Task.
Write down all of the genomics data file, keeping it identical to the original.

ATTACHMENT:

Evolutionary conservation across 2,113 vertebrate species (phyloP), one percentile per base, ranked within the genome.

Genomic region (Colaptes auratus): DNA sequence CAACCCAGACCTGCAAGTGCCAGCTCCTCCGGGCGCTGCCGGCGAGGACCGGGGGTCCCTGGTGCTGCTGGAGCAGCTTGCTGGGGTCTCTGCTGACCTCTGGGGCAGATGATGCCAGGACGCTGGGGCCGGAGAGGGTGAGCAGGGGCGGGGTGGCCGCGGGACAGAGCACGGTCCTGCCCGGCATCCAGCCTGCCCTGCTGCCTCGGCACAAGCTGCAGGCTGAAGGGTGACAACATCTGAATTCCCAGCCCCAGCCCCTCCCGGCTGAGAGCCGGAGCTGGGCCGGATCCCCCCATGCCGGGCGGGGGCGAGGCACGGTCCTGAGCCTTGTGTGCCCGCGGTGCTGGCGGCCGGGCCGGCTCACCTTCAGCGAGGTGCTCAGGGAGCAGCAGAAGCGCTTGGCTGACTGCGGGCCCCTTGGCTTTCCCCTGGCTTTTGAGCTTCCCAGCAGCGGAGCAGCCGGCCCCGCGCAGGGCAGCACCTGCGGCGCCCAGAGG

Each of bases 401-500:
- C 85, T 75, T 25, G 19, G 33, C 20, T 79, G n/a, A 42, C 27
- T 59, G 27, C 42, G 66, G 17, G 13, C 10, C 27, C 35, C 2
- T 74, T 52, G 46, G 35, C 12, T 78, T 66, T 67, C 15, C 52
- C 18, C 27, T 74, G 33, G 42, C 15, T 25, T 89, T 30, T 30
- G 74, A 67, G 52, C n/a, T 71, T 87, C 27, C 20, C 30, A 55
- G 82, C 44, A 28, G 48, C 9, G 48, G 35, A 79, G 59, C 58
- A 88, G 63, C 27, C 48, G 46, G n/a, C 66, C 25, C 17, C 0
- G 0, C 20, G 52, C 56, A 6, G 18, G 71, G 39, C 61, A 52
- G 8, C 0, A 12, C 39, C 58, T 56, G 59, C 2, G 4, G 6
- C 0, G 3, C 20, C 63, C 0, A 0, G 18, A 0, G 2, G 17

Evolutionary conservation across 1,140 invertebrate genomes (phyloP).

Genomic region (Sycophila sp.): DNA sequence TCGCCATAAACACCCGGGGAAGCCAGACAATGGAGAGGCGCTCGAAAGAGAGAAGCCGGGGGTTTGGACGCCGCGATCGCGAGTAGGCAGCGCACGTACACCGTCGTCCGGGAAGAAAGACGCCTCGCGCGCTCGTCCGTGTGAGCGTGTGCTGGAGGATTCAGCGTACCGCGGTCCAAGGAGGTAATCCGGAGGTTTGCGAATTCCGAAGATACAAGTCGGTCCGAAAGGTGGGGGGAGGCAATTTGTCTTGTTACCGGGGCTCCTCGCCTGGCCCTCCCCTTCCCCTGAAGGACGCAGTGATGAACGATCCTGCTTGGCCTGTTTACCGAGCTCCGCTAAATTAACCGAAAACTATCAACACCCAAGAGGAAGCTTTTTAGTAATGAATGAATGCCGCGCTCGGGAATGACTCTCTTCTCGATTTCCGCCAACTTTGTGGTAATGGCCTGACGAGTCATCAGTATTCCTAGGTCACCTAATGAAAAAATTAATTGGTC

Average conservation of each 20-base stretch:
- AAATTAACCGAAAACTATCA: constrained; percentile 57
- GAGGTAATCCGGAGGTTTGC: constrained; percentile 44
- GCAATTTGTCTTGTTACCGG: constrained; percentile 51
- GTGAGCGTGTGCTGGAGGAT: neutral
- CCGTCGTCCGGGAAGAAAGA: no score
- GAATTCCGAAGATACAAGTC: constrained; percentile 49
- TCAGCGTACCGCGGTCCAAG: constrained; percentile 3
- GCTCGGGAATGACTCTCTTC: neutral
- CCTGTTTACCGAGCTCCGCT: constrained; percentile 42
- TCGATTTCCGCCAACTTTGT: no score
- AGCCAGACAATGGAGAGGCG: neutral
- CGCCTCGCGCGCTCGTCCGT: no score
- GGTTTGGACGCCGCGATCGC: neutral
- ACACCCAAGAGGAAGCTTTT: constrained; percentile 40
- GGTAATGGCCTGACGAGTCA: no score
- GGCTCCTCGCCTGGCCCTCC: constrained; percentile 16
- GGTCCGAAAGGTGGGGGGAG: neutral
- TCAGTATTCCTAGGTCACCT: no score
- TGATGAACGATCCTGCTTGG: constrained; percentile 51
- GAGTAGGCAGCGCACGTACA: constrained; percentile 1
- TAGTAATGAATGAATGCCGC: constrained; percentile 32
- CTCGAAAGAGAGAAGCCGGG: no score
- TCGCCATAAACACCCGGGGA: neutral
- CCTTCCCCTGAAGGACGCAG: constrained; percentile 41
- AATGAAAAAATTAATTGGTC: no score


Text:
Evolutionary conservation across 2,113 vertebrate species (phyloP), one percentile per base, ranked within the genome.

Genomic region (Colaptes auratus): DNA sequence CAACCCAGACCTGCAAGTGCCAGCTCCTCCGGGCGCTGCCGGCGAGGACCGGGGGTCCCTGGTGCTGCTGGAGCAGCTTGCTGGGGTCTCTGCTGACCTCTGGGGCAGATGATGCCAGGACGCTGGGGCCGGAGAGGGTGAGCAGGGGCGGGGTGGCCGCGGGACAGAGCACGGTCCTGCCCGGCATCCAGCCTGCCCTGCTGCCTCGGCACAAGCTGCAGGCTGAAGGGTGACAACATCTGAATTCCCAGCCCCAGCCCCTCCCGGCTGAGAGCCGGAGCTGGGCCGGATCCCCCCATGCCGGGCGGGGGCGAGGCACGGTCCTGAGCCTTGTGTGCCCGCGGTGCTGGCGGCCGGGCCGGCTCACCTTCAGCGAGGTGCTCAGGGAGCAGCAGAAGCGCTTGGCTGACTGCGGGCCCCTTGGCTTTCCCCTGGCTTTTGAGCTTCCCAGCAGCGGAGCAGCCGGCCCCGCGCAGGGCAGCACCTGCGGCGCCCAGAGG

Each of bases 401-500:
- C 85, T 75, T 25, G 19, G 33, C 20, T 79, G n/a, A 42, C 27
- T 59, G 27, C 42, G 66, G 17, G 13, C 10, C 27, C 35, C 2
- T 74, T 52, G 46, G 35, C 12, T 78, T 66, T 67, C 15, C 52
- C 18, C 27, T 74, G 33, G 42, C 15, T 25, T 89, T 30, T 30
- G 74, A 67, G 52, C n/a, T 71, T 87, C 27, C 20, C 30, A 55
- G 82, C 44, A 28, G 48, C 9, G 48, G 35, A 79, G 59, C 58
- A 88, G 63, C 27, C 48, G 46, G n/a, C 66, C 25, C 17, C 0
- G 0, C 20, G 52, C 56, A 6, G 18, G 71, G 39, C 61, A 52
- G 8, C 0, A 12, C 39, C 58, T 56, G 59, C 2, G 4, G 6
- C 0, G 3, C 20, C 63, C 0, A 0, G 18, A 0, G 2, G 17

Evolutionary conservation across 1,140 invertebrate genomes (phyloP).

Genomic region (Sycophila sp.): DNA sequence TCGCCATAAACACCCGGGGAAGCCAGACAATGGAGAGGCGCTCGAAAGAGAGAAGCCGGGGGTTTGGACGCCGCGATCGCGAGTAGGCAGCGCACGTACACCGTCGTCCGGGAAGAAAGACGCCTCGCGCGCTCGTCCGTGTGAGCGTGTGCTGGAGGATTCAGCGTACCGCGGTCCAAGGAGGTAATCCGGAGGTTTGCGAATTCCGAAGATACAAGTCGGTCCGAAAGGTGGGGGGAGGCAATTTGTCTTGTTACCGGGGCTCCTCGCCTGGCCCTCCCCTTCCCCTGAAGGACGCAGTGATGAACGATCCTGCTTGGCCTGTTTACCGAGCTCCGCTAAATTAACCGAAAACTATCAACACCCAAGAGGAAGCTTTTTAGTAATGAATGAATGCCGCGCTCGGGAATGACTCTCTTCTCGATTTCCGCCAACTTTGTGGTAATGGCCTGACGAGTCATCAGTATTCCTAGGTCACCTAATGAAAAAATTAATTGGTC

Average conservation of each 20-base stretch:
- AAATTAACCGAAAACTATCA: constrained; percentile 57
- GAGGTAATCCGGAGGTTTGC: constrained; percentile 44
- GCAATTTGTCTTGTTACCGG: constrained; percentile 51
- GTGAGCGTGTGCTGGAGGAT: neutral
- CCGTCGTCCGGGAAGAAAGA: no score
- GAATTCCGAAGATACAAGTC: constrained; percentile 49
- TCAGCGTACCGCGGTCCAAG: constrained; percentile 3
- GCTCGGGAATGACTCTCTTC: neutral
- CCTGTTTACCGAGCTCCGCT: constrained; percentile 42
- TCGATTTCCGCCAACTTTGT: no score
- AGCCAGACAATGGAGAGGCG: neutral
- CGCCTCGCGCGCTCGTCCGT: no score
- GGTTTGGACGCCGCGATCGC: neutral
- ACACCCAAGAGGAAGCTTTT: constrained; percentile 40
- GGTAATGGCCTGACGAGTCA: no score
- GGCTCCTCGCCTGGCCCTCC: constrained; percentile 16
- GGTCCGAAAGGTGGGGGGAG: neutral
- TCAGTATTCCTAGGTCACCT: no score
- TGATGAACGATCCTGCTTGG: constrained; percentile 51
- GAGTAGGCAGCGCACGTACA: constrained; percentile 1
- TAGTAATGAATGAATGCCGC: constrained; percentile 32
- CTCGAAAGAGAGAAGCCGGG: no score
- TCGCCATAAACACCCGGGGA: neutral
- CCTTCCCCTGAAGGACGCAG: constrained; percentile 41
- AATGAAAAAATTAATTGGTC: no score